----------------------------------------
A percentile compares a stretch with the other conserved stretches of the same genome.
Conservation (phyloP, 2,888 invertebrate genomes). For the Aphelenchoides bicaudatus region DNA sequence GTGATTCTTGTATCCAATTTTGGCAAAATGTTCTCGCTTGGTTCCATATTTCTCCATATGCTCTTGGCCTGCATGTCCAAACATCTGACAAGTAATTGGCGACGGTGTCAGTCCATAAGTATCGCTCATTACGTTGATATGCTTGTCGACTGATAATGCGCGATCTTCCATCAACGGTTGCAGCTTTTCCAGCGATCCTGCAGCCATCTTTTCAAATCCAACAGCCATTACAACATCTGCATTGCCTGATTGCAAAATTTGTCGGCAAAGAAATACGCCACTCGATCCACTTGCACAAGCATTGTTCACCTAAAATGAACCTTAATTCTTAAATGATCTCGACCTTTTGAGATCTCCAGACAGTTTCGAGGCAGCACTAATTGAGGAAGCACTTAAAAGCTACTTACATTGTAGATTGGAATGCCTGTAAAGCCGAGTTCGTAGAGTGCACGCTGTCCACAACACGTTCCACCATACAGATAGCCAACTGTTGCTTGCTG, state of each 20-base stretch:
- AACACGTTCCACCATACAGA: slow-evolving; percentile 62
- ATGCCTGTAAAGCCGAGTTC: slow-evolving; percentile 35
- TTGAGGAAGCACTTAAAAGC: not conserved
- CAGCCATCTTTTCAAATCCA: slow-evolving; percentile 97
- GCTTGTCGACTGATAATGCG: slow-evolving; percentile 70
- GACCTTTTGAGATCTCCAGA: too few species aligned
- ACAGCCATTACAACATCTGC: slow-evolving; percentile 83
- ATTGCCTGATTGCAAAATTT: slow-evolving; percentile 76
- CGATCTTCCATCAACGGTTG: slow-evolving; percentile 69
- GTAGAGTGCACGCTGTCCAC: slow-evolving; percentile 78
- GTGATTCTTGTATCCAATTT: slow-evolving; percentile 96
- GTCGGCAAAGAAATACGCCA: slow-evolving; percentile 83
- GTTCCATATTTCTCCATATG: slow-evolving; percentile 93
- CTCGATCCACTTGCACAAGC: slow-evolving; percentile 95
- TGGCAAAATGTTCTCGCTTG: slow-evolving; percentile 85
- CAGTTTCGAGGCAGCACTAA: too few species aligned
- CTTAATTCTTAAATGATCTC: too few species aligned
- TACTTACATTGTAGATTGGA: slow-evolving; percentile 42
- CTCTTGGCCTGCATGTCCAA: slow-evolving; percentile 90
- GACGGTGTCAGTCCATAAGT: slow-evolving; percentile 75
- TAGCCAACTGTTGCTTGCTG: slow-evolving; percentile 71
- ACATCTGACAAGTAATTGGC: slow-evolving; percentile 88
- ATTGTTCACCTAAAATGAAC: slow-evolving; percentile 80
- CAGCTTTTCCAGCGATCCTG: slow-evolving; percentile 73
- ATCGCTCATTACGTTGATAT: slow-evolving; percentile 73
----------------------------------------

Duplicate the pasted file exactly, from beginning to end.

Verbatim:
A percentile compares a stretch with the other conserved stretches of the same genome.
Conservation (phyloP, 2,888 invertebrate genomes). For the Aphelenchoides bicaudatus region DNA sequence GTGATTCTTGTATCCAATTTTGGCAAAATGTTCTCGCTTGGTTCCATATTTCTCCATATGCTCTTGGCCTGCATGTCCAAACATCTGACAAGTAATTGGCGACGGTGTCAGTCCATAAGTATCGCTCATTACGTTGATATGCTTGTCGACTGATAATGCGCGATCTTCCATCAACGGTTGCAGCTTTTCCAGCGATCCTGCAGCCATCTTTTCAAATCCAACAGCCATTACAACATCTGCATTGCCTGATTGCAAAATTTGTCGGCAAAGAAATACGCCACTCGATCCACTTGCACAAGCATTGTTCACCTAAAATGAACCTTAATTCTTAAATGATCTCGACCTTTTGAGATCTCCAGACAGTTTCGAGGCAGCACTAATTGAGGAAGCACTTAAAAGCTACTTACATTGTAGATTGGAATGCCTGTAAAGCCGAGTTCGTAGAGTGCACGCTGTCCACAACACGTTCCACCATACAGATAGCCAACTGTTGCTTGCTG, state of each 20-base stretch:
- AACACGTTCCACCATACAGA: slow-evolving; percentile 62
- ATGCCTGTAAAGCCGAGTTC: slow-evolving; percentile 35
- TTGAGGAAGCACTTAAAAGC: not conserved
- CAGCCATCTTTTCAAATCCA: slow-evolving; percentile 97
- GCTTGTCGACTGATAATGCG: slow-evolving; percentile 70
- GACCTTTTGAGATCTCCAGA: too few species aligned
- ACAGCCATTACAACATCTGC: slow-evolving; percentile 83
- ATTGCCTGATTGCAAAATTT: slow-evolving; percentile 76
- CGATCTTCCATCAACGGTTG: slow-evolving; percentile 69
- GTAGAGTGCACGCTGTCCAC: slow-evolving; percentile 78
- GTGATTCTTGTATCCAATTT: slow-evolving; percentile 96
- GTCGGCAAAGAAATACGCCA: slow-evolving; percentile 83
- GTTCCATATTTCTCCATATG: slow-evolving; percentile 93
- CTCGATCCACTTGCACAAGC: slow-evolving; percentile 95
- TGGCAAAATGTTCTCGCTTG: slow-evolving; percentile 85
- CAGTTTCGAGGCAGCACTAA: too few species aligned
- CTTAATTCTTAAATGATCTC: too few species aligned
- TACTTACATTGTAGATTGGA: slow-evolving; percentile 42
- CTCTTGGCCTGCATGTCCAA: slow-evolving; percentile 90
- GACGGTGTCAGTCCATAAGT: slow-evolving; percentile 75
- TAGCCAACTGTTGCTTGCTG: slow-evolving; percentile 71
- ACATCTGACAAGTAATTGGC: slow-evolving; percentile 88
- ATTGTTCACCTAAAATGAAC: slow-evolving; percentile 80
- CAGCTTTTCCAGCGATCCTG: slow-evolving; percentile 73
- ATCGCTCATTACGTTGATAT: slow-evolving; percentile 73